Gregg Daffner, GapSat's CEO, said having a small GEO satellite will enable to company to better meet satellite operator needs. Credit: Credit:SpaceNews/Caleb Henry

JAKARTA, Indonesia — When GapSat exited stealth mode in 2014, the company sought to match satellite operators in need of short-term capacity with underutilized satellites from other operators. 

GapSat found, however, that too often satellite operators searching for extra capacity didn’t actually need to borrow an entire satellite. 

“They would have to lease a satellite that is much larger than their requirements, and that meant they would generally have to pay more money than they would need to because there’s a lot of capacity that they would be able to utilize,” Gregg Daffner, GapSat CEO, said June 25 during a panel at the APSAT conference here. 

GapSat purchased its first satellite in September from Terran Orbital in anticipation of a 2020 launch. In an interview, Daffner said the satellite, called GapSat-1, will have a mass of approximately 250 kilograms — much smaller than the average geostationary satellite, which typically weighs three to seven tons. 

“In the GEO environment these are relatively new,” Daffner said of small satellites. “For years they’ve been available for a [low Earth orbit] operation for various Earth-observation requirements, but to be able to provide traditional communications — in our case bent pipe communications in a GEO environment — that is something that’s only a recent development. We spent years looking for this and finally it came into existence.”

Daffner said using a small GEO satellite means GapSat can more efficiently supply capacity its customers need, such as operators who want to carry a few dozen television channels they can’t fit on their own fleets.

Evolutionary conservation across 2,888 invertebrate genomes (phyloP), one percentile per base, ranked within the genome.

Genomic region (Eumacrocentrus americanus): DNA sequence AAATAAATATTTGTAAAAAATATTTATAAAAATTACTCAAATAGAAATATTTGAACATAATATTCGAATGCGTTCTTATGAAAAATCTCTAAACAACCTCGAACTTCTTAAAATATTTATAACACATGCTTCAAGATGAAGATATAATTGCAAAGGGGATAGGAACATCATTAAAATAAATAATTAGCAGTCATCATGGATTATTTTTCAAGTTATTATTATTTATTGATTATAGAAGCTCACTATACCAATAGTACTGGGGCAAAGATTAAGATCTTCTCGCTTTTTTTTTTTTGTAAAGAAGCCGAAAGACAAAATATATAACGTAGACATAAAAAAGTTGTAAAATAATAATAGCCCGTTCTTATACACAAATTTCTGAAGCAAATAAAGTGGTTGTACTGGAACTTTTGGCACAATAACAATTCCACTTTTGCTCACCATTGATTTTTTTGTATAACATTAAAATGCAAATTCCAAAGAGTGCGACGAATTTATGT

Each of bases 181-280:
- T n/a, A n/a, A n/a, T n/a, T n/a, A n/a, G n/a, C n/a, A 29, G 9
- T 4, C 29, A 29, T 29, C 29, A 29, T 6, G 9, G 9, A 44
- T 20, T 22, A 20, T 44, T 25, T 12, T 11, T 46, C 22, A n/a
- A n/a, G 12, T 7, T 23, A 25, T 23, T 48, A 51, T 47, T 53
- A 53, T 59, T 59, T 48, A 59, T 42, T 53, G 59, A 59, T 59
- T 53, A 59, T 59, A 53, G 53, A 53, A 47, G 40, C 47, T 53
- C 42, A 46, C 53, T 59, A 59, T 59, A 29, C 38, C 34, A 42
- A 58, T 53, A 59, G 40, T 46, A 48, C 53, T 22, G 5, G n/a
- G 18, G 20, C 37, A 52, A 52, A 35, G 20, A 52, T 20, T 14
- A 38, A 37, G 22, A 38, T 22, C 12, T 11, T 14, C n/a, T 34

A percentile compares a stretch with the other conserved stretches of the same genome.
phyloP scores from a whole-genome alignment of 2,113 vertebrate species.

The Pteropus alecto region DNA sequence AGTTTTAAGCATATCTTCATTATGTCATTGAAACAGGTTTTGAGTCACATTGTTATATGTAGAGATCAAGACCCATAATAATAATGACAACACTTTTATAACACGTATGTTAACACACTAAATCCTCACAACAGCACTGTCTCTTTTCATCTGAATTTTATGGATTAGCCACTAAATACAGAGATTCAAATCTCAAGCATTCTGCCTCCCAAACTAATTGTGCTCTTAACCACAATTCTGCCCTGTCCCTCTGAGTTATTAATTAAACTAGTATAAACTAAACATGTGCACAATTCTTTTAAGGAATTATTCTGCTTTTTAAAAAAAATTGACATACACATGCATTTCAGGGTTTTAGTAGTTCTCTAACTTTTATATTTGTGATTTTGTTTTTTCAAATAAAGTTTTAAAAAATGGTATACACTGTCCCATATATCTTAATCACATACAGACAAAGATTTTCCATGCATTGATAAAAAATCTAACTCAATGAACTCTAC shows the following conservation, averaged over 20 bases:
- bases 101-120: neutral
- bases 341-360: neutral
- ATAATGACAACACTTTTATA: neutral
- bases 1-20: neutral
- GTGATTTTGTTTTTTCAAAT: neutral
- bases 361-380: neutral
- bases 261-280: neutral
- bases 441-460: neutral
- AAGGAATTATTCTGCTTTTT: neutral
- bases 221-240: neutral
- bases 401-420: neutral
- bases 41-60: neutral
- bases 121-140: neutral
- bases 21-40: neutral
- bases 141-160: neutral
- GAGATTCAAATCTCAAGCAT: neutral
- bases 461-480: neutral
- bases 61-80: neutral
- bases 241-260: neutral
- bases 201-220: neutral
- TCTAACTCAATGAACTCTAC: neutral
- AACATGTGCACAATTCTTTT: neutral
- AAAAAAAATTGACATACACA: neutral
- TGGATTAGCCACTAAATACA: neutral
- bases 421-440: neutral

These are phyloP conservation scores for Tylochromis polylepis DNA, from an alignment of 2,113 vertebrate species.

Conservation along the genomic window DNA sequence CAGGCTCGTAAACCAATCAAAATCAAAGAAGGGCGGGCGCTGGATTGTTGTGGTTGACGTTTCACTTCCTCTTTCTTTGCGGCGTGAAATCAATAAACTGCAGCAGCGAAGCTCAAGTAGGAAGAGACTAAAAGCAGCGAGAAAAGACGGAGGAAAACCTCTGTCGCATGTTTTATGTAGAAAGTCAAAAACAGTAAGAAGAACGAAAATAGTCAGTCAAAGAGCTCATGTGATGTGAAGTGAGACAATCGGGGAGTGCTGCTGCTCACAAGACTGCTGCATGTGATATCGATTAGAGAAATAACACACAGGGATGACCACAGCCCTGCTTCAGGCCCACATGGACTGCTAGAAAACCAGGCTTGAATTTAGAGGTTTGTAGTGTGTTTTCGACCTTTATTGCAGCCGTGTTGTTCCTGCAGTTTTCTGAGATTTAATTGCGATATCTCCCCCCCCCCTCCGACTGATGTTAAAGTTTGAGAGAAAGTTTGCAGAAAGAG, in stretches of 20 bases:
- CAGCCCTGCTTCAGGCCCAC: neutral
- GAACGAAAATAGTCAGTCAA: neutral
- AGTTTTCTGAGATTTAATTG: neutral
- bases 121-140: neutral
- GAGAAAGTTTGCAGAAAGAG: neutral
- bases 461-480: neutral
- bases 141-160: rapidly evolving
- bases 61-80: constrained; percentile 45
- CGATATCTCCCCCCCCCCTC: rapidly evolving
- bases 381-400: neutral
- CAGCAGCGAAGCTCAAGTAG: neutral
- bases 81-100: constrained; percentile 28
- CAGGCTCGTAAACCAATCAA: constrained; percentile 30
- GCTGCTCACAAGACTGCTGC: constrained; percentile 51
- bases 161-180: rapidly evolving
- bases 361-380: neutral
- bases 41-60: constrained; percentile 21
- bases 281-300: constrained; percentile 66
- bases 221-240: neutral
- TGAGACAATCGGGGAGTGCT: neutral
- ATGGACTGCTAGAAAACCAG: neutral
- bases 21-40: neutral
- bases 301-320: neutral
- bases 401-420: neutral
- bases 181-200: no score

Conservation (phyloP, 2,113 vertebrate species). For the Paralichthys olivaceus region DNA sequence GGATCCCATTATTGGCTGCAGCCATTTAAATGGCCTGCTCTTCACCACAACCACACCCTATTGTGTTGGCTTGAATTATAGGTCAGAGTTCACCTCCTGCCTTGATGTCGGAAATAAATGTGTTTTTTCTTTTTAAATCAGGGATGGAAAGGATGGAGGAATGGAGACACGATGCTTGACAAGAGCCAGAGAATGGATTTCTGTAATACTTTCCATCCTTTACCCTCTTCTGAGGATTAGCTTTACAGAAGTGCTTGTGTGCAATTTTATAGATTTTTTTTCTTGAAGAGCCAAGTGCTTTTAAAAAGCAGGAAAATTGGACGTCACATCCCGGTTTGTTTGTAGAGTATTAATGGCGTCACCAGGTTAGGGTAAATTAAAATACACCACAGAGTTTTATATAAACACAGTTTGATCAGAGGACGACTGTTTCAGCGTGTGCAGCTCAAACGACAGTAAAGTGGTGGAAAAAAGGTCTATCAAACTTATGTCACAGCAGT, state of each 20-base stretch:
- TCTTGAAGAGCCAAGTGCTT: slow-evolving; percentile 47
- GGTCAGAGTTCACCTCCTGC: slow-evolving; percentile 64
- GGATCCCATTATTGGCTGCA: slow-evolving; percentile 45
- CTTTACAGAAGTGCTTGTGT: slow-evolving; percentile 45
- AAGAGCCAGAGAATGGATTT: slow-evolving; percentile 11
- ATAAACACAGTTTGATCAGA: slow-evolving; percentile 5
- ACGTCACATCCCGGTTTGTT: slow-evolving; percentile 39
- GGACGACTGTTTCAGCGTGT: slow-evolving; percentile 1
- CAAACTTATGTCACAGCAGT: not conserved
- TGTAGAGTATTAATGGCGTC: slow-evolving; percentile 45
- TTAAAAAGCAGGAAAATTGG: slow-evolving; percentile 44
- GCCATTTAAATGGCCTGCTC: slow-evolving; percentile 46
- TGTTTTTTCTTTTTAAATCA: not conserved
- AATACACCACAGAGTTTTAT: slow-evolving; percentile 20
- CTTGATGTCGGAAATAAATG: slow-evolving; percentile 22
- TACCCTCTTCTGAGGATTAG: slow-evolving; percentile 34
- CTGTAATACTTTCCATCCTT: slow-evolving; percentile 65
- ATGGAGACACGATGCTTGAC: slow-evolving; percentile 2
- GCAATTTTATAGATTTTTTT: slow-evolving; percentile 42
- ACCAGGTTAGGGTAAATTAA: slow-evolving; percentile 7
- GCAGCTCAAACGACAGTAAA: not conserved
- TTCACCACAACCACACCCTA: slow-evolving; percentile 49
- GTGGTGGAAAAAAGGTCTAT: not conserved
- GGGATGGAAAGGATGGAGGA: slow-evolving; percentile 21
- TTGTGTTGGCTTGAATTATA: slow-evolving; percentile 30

Daffner said being able to launch GapSat-1 as a rideshare also made pursuing satellite ownership possible for GapSat. He said the company plans to have more than one satellite, but wants to keep the mass of any additional satellites around or below 1,000 kilograms. 

GapSat is one of a growing number of companies engaging in GEO small satellites. U.S. startup Astranis is building a 300-kilogram small GEO satellite it will operate for a customer in Alaska. In December, Swedish company Ovzon purchased a satellite from Maxar Technologies projected to weigh around 1,000 kilograms. Earlier this month, several former executives of fleet operator ABS formed Saturn Satellite Networks, a company that aims to build small GEO satellites between 600 and 1,700 kilograms.

Caleb Henry is a former SpaceNews staff writer covering satellites, telecom and launch. He previously worked for Via Satellite and NewSpace Global.He earned a bachelor’s degree in political science along with a minor in astronomy from...